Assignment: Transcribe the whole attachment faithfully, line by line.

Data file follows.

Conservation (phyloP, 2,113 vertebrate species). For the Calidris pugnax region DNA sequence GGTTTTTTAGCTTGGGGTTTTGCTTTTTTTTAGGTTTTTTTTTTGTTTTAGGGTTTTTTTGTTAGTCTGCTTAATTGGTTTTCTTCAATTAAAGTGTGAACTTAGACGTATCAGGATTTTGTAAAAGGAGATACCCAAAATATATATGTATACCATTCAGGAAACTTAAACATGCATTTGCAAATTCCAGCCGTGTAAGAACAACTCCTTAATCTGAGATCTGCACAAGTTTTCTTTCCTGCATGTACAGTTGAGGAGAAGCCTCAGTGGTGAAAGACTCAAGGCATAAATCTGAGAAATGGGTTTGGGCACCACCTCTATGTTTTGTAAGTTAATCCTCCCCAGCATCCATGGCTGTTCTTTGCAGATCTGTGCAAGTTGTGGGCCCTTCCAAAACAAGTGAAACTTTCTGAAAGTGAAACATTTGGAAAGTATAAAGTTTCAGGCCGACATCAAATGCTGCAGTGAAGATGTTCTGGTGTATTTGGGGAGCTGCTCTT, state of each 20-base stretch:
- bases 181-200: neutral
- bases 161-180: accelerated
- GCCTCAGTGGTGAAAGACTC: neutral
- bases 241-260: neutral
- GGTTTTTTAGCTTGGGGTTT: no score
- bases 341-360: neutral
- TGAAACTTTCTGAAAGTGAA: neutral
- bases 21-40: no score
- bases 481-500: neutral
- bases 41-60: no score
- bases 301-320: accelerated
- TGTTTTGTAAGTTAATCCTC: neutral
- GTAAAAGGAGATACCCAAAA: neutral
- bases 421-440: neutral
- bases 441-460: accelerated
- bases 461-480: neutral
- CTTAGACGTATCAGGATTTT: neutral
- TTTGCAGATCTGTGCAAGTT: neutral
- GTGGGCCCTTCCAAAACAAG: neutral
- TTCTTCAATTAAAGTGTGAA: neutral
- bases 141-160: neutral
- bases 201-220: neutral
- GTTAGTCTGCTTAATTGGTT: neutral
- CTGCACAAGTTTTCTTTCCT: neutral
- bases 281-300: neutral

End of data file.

Conservation (phyloP, 2,113 vertebrate species). For the Calidris pugnax region DNA sequence GGTTTTTTAGCTTGGGGTTTTGCTTTTTTTTAGGTTTTTTTTTTGTTTTAGGGTTTTTTTGTTAGTCTGCTTAATTGGTTTTCTTCAATTAAAGTGTGAACTTAGACGTATCAGGATTTTGTAAAAGGAGATACCCAAAATATATATGTATACCATTCAGGAAACTTAAACATGCATTTGCAAATTCCAGCCGTGTAAGAACAACTCCTTAATCTGAGATCTGCACAAGTTTTCTTTCCTGCATGTACAGTTGAGGAGAAGCCTCAGTGGTGAAAGACTCAAGGCATAAATCTGAGAAATGGGTTTGGGCACCACCTCTATGTTTTGTAAGTTAATCCTCCCCAGCATCCATGGCTGTTCTTTGCAGATCTGTGCAAGTTGTGGGCCCTTCCAAAACAAGTGAAACTTTCTGAAAGTGAAACATTTGGAAAGTATAAAGTTTCAGGCCGACATCAAATGCTGCAGTGAAGATGTTCTGGTGTATTTGGGGAGCTGCTCTT, state of each 20-base stretch:
- bases 181-200: neutral
- bases 161-180: accelerated
- GCCTCAGTGGTGAAAGACTC: neutral
- bases 241-260: neutral
- GGTTTTTTAGCTTGGGGTTT: no score
- bases 341-360: neutral
- TGAAACTTTCTGAAAGTGAA: neutral
- bases 21-40: no score
- bases 481-500: neutral
- bases 41-60: no score
- bases 301-320: accelerated
- TGTTTTGTAAGTTAATCCTC: neutral
- GTAAAAGGAGATACCCAAAA: neutral
- bases 421-440: neutral
- bases 441-460: accelerated
- bases 461-480: neutral
- CTTAGACGTATCAGGATTTT: neutral
- TTTGCAGATCTGTGCAAGTT: neutral
- GTGGGCCCTTCCAAAACAAG: neutral
- TTCTTCAATTAAAGTGTGAA: neutral
- bases 141-160: neutral
- bases 201-220: neutral
- GTTAGTCTGCTTAATTGGTT: neutral
- CTGCACAAGTTTTCTTTCCT: neutral
- bases 281-300: neutral